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contrary, Sir Jeffery Amherst, George Grenville, and others, who are warmly applauded by Junius, are mentioned by his Lordship in terms of opprobrium and contempt. On referring to his correspondence with George Montague, Esq. General Conway, the Rev. Dr. Cole, &c. we find that during the period when Junius was so closely occupied in writing against the Government, Lord Orford's engagements were of a very different nature. His society was much sought after, for he possessed an infinite fund of anecdote, and was a great favourite with some old ladies residing at Richmond and its vicinity. He informs his correspondents of his various movements, so that we can with facility collect how and where he passed his time. He made several excursions to France, and the
in which he describes his adventures is highly amusing. Sept. 11, 1765, he writes to his friend General Conway from Amiens. He was then proceeding to Paris, on a visit to his friend Lord Hertford, who is treated by Junius with great severity. Lord Orford remained in France twelve months. Oct. 2, 1766, he informs General Conway that he is just returned. Afortnight afterwards we find him at Bath. March 12, 1768, he writes to George Montague, Esq., and in this letter takes an opportunity of applauding Lord Chatham and Charles Towns,
hend; but of George Grenville he
« Will George Grenville cease to be the most tiresome of beings? Will he not be constantly whining and droning, and interrupting ?” Very different was the language of Junius, who just before had been satirizing the two former, and as warmly supporting the latter. Dec. 1, 1768, Lord Orford says, “Oh, how delightful and comfortable to be sitting quietly here and scribbling to you, perfectly indifferent about both Houses !” From June 20 to July 15, 1769, we find him on a tour in Cambridgeshire. August 18, 1769, he writes from Calais, “I think it conscientiously right to inform you that I am not in Arlington-street, nor at Strawberry Hill, nor even in Middlesex; nay, not in England. I am-I am-guess where? Not in Corsica, nor at Spa. Stay-I am not at Paris yet, but I hope to be there in two days. In short, I am at Calais, having landed about two hours ago, after a tedious passage of nine hours.” He remained in Paris about a month, and reached home Oct. 13, 1769, having been absent nearly two months. During this period the controversy between Sir W. Draper and Junius took place. June 11, 1770, he tells his friend not to expect long letters from him, being very busily engaged in preparing his last volume of Painters. From July 1 to July 7, 1770, he was on a visit in Bucking
hamshire. Nov. 20, 1770, he writes, “ My last volume of Painters begins to print this week.” From July 30, 1771, to Sept. 7, 1771, he was again in Paris. During this period the controversy between Junius and the Rev. Mr. Horne took place.
By this statement we clearly prove that the suspicions entertained that Lord Orford was Junius are totally unfounded. He was one of the last men who would be likely to undertake so arduous a task, having various other literary subjects constantly engaging his attention. For the satisfaction of those who lay any stress upon handwriting we may also add, that that of Lord Orford and Junius were totally dissimilar.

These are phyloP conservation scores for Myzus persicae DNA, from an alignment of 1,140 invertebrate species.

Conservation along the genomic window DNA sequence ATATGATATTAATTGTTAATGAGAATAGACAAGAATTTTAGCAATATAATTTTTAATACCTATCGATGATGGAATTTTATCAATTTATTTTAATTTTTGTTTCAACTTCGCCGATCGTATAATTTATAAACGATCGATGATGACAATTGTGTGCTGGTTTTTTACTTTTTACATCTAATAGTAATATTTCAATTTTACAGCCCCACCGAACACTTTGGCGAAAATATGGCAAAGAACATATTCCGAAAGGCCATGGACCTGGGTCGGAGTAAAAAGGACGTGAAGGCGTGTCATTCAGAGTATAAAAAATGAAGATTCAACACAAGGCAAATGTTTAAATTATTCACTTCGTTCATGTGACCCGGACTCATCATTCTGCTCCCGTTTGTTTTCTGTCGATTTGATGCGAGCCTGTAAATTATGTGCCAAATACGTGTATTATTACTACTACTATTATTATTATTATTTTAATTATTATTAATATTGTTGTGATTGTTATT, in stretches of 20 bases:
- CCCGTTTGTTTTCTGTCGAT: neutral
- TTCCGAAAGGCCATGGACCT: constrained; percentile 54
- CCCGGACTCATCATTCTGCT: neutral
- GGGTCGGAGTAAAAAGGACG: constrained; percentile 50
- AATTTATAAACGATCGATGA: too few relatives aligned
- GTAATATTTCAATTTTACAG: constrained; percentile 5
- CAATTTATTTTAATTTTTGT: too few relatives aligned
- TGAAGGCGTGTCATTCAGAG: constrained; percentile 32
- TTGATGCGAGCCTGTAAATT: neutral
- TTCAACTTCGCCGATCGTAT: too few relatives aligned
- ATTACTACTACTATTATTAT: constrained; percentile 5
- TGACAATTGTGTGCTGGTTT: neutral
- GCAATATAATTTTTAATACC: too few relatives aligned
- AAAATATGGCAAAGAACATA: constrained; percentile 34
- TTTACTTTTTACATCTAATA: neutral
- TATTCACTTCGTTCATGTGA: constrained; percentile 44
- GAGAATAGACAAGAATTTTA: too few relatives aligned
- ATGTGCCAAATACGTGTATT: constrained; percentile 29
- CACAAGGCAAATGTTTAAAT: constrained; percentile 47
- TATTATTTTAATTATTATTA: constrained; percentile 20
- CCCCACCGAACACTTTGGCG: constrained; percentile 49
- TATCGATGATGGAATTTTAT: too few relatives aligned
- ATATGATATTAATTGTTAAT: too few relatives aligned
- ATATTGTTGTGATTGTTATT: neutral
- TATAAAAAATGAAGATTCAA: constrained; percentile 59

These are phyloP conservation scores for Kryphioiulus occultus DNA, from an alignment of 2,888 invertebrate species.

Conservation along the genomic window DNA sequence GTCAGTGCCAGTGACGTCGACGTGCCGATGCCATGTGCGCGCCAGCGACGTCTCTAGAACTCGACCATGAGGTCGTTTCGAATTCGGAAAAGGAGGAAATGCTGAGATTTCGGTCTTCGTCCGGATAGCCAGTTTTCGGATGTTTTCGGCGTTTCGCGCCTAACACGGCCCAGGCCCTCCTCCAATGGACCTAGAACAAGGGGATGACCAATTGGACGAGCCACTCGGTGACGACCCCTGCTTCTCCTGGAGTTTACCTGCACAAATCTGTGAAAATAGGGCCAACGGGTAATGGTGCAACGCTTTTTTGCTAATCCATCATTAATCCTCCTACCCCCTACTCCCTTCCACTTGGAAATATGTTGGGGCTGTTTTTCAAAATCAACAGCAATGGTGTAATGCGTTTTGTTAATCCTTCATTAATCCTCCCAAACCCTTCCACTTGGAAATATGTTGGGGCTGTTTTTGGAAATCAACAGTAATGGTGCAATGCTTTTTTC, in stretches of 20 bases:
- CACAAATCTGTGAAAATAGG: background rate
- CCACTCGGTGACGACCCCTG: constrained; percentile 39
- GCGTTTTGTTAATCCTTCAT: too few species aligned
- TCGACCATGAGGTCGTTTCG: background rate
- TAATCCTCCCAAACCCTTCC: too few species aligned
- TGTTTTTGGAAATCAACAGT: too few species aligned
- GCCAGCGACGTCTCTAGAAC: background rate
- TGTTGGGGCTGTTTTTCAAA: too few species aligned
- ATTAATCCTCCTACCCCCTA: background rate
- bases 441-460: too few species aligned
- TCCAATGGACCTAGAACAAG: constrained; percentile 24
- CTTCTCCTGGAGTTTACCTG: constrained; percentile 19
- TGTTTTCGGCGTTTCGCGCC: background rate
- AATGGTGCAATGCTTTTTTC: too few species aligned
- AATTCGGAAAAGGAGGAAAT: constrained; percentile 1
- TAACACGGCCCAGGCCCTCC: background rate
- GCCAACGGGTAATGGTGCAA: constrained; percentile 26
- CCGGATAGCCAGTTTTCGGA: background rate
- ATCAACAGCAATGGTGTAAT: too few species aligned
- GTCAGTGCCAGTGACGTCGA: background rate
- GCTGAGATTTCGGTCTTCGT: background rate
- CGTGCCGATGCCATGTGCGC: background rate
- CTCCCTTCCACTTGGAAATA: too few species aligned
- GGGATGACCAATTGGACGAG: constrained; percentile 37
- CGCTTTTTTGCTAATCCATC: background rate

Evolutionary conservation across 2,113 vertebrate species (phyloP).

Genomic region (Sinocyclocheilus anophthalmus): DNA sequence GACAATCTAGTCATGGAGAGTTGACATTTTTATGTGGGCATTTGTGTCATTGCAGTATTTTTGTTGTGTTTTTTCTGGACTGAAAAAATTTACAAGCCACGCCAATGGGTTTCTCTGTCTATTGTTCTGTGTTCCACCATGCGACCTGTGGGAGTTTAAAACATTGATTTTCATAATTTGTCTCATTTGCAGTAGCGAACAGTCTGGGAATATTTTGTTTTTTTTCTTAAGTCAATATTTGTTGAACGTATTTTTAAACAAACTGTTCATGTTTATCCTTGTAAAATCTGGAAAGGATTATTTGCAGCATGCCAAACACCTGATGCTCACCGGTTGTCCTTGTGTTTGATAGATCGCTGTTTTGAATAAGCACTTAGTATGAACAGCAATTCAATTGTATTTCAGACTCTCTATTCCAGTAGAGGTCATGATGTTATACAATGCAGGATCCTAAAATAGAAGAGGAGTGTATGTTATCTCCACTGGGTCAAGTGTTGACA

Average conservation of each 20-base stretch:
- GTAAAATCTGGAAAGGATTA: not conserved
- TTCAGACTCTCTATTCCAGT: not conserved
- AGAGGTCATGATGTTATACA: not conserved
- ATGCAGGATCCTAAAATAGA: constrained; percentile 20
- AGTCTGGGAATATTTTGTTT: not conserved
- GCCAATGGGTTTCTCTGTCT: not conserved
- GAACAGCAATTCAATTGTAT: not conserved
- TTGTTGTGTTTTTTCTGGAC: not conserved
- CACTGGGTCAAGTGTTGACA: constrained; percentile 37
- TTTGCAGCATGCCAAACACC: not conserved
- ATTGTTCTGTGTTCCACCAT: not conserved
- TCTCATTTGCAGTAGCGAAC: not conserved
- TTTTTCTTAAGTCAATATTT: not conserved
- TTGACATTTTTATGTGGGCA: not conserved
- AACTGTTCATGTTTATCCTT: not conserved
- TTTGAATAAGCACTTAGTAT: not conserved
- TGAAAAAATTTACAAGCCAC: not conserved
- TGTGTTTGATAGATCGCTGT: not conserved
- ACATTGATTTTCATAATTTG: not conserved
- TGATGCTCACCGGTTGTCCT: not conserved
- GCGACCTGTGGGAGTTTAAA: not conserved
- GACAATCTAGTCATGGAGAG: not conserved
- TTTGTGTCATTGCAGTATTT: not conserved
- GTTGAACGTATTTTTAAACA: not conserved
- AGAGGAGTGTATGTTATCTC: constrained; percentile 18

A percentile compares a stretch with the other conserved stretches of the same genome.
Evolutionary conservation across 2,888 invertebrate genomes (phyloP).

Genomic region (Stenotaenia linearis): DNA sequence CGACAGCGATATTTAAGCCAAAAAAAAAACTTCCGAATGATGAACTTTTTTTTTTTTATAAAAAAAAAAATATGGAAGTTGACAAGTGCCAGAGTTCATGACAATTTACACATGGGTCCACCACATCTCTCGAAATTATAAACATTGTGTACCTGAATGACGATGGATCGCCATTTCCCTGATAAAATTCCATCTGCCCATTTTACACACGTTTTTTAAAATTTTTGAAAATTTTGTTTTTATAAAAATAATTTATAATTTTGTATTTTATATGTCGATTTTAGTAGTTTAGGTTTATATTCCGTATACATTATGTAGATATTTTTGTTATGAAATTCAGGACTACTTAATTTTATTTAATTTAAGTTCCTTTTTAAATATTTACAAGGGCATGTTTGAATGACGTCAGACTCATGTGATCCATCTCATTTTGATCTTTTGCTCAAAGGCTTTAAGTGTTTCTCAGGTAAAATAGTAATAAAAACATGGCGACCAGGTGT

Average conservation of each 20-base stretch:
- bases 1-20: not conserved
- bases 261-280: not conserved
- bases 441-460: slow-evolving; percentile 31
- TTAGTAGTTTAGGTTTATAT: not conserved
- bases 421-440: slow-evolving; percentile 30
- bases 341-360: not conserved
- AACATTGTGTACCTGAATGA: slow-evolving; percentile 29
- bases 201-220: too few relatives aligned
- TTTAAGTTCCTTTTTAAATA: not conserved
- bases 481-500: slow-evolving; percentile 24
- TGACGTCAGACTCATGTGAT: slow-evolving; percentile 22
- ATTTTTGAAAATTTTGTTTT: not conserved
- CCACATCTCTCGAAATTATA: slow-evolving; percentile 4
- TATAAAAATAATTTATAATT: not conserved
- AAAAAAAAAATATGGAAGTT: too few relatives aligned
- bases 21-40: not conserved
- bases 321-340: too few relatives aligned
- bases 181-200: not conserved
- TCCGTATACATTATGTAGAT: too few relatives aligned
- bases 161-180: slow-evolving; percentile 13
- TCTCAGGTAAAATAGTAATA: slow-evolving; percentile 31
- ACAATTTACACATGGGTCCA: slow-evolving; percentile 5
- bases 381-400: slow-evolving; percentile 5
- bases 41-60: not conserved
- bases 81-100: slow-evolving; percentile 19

During my research I have observed hints suggested in favour of the present claimant, with remarks of his having been strongly suspected; but in no one instance have I ever met with an investigation of those claims, or an attempt to disprove those suspicions, further than from general surmise. These have invariably died away, so that the present Enquiry, as it is the only one which has ever been systematically entered into, will afford full scope for fair criticism and investigation.
The reader who may still be biassed in favour of any of the foregoing names, can compare such pretensions with the result of my Enquiry,
on an attentive perusal of the Letters : from which I deduce this opinion ;
That no one has any claim to the authorship of the Letters of Junius, of whom the following testimonials cannot be produced :
1. That he was an Englishman.
II. That he was a man of rank, and of independent fortune.
III. That he was a man of highly cultivated talents, and of superior education ; that he had successfully studied the language, the law, the .constitution, and the history of his native country; but that he was neither a lawyer nor a clergyman.
IV. That he either was, at the time of writing the Letters, or had previously been in the army, is evident from his practical knowledge of military affairs.
V. That he moved in the immediate circle of the Court.
VI. That he was a member of the established church.
VII. That he was a member of the House of Commons.
VIII. That from the early information Junius obtained on Government affairs, it is evident he was connected with some persons in administration.
IX. That he was a firm friend to Sir Jeffery [afterwards Lord] Amherst.
X. That he was a friend to Colonel Cunninghame.
XI. That he was an admirer of Mr. Grenville.
XII. That he was a strong advocate for the Stamp Act in America.
XIII. That he was in favour of repealing the duty on tea in America.
XIV. That he was an advocate for triennial parliaments.
XV. That he considered the impeachment of Lord Mansfield as indispensable.
XVI. That from the manner in which he upholds rotten boroughs, it is highly probable they either constituted part of his property, or that he was in some way connected with them.
XVII. That he considered a strict regard should be paid to the public expenditure, that the national debt might not be increased.
XVIII. That he was against disbanding the army, although a firm friend to the marching regiments; he was also in favour of impressing
XIX. That he must have had an antipathy to Sir Fletcher Norton, the Speaker of the House of Commons, from the contempt with which he speaks of him.